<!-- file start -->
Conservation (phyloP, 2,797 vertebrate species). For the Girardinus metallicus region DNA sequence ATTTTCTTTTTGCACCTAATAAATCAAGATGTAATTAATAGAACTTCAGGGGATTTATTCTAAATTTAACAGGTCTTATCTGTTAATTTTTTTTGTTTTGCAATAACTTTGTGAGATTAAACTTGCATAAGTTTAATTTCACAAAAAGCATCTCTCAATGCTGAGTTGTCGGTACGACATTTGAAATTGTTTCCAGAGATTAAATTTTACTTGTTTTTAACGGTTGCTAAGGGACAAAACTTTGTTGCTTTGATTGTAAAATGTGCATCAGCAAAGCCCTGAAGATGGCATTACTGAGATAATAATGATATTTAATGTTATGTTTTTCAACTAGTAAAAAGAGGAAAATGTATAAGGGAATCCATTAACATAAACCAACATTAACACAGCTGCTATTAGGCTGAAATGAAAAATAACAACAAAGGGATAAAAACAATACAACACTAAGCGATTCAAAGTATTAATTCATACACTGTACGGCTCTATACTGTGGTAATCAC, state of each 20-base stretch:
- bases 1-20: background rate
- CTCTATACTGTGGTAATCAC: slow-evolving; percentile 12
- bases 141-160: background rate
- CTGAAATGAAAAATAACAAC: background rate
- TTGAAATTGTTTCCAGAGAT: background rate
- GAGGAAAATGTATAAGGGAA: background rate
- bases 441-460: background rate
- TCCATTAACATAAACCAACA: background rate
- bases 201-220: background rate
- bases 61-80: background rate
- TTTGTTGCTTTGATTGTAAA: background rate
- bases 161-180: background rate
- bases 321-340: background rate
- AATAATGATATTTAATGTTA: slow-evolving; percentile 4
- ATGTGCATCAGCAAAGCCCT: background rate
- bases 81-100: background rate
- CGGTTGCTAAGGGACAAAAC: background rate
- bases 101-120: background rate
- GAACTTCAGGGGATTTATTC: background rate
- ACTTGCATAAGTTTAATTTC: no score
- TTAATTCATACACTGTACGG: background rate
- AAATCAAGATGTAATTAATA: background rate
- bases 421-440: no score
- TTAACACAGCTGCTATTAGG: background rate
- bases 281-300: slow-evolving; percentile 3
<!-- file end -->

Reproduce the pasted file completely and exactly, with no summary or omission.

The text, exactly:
Conservation (phyloP, 2,797 vertebrate species). For the Girardinus metallicus region DNA sequence ATTTTCTTTTTGCACCTAATAAATCAAGATGTAATTAATAGAACTTCAGGGGATTTATTCTAAATTTAACAGGTCTTATCTGTTAATTTTTTTTGTTTTGCAATAACTTTGTGAGATTAAACTTGCATAAGTTTAATTTCACAAAAAGCATCTCTCAATGCTGAGTTGTCGGTACGACATTTGAAATTGTTTCCAGAGATTAAATTTTACTTGTTTTTAACGGTTGCTAAGGGACAAAACTTTGTTGCTTTGATTGTAAAATGTGCATCAGCAAAGCCCTGAAGATGGCATTACTGAGATAATAATGATATTTAATGTTATGTTTTTCAACTAGTAAAAAGAGGAAAATGTATAAGGGAATCCATTAACATAAACCAACATTAACACAGCTGCTATTAGGCTGAAATGAAAAATAACAACAAAGGGATAAAAACAATACAACACTAAGCGATTCAAAGTATTAATTCATACACTGTACGGCTCTATACTGTGGTAATCAC, state of each 20-base stretch:
- bases 1-20: background rate
- CTCTATACTGTGGTAATCAC: slow-evolving; percentile 12
- bases 141-160: background rate
- CTGAAATGAAAAATAACAAC: background rate
- TTGAAATTGTTTCCAGAGAT: background rate
- GAGGAAAATGTATAAGGGAA: background rate
- bases 441-460: background rate
- TCCATTAACATAAACCAACA: background rate
- bases 201-220: background rate
- bases 61-80: background rate
- TTTGTTGCTTTGATTGTAAA: background rate
- bases 161-180: background rate
- bases 321-340: background rate
- AATAATGATATTTAATGTTA: slow-evolving; percentile 4
- ATGTGCATCAGCAAAGCCCT: background rate
- bases 81-100: background rate
- CGGTTGCTAAGGGACAAAAC: background rate
- bases 101-120: background rate
- GAACTTCAGGGGATTTATTC: background rate
- ACTTGCATAAGTTTAATTTC: no score
- TTAATTCATACACTGTACGG: background rate
- AAATCAAGATGTAATTAATA: background rate
- bases 421-440: no score
- TTAACACAGCTGCTATTAGG: background rate
- bases 281-300: slow-evolving; percentile 3